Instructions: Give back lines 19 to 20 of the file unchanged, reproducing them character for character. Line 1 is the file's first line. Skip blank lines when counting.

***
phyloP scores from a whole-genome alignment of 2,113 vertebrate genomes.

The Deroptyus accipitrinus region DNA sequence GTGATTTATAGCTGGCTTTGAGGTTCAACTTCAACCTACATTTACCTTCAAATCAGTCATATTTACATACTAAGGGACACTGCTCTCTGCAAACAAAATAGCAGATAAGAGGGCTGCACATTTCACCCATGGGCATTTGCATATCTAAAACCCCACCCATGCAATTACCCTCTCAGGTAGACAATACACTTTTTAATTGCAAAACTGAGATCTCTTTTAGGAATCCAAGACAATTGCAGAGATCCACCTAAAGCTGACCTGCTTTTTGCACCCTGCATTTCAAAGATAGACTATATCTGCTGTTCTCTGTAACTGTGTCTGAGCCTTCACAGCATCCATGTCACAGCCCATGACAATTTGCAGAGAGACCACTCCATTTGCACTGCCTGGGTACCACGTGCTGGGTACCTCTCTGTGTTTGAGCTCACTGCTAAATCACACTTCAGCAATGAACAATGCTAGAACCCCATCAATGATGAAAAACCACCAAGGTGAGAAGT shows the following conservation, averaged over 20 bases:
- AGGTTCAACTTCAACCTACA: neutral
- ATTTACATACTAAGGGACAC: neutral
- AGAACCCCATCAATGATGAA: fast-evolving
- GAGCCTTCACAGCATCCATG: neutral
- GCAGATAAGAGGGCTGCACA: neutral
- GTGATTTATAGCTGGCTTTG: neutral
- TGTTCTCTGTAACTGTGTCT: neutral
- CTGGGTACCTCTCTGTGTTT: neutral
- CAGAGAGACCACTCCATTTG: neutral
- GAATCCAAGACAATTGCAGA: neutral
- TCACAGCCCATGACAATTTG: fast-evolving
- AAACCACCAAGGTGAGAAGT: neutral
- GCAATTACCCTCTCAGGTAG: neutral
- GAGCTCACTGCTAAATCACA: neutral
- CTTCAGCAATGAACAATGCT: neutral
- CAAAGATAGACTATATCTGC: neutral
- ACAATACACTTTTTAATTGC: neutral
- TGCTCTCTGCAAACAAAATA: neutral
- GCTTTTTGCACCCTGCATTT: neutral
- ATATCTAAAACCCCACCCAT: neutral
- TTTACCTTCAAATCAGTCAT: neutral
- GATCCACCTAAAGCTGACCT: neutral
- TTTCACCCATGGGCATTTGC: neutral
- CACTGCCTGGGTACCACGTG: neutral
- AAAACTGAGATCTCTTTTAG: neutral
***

- ACAATACACTTTTTAATTGC: neutral
- TGCTCTCTGCAAACAAAATA: neutral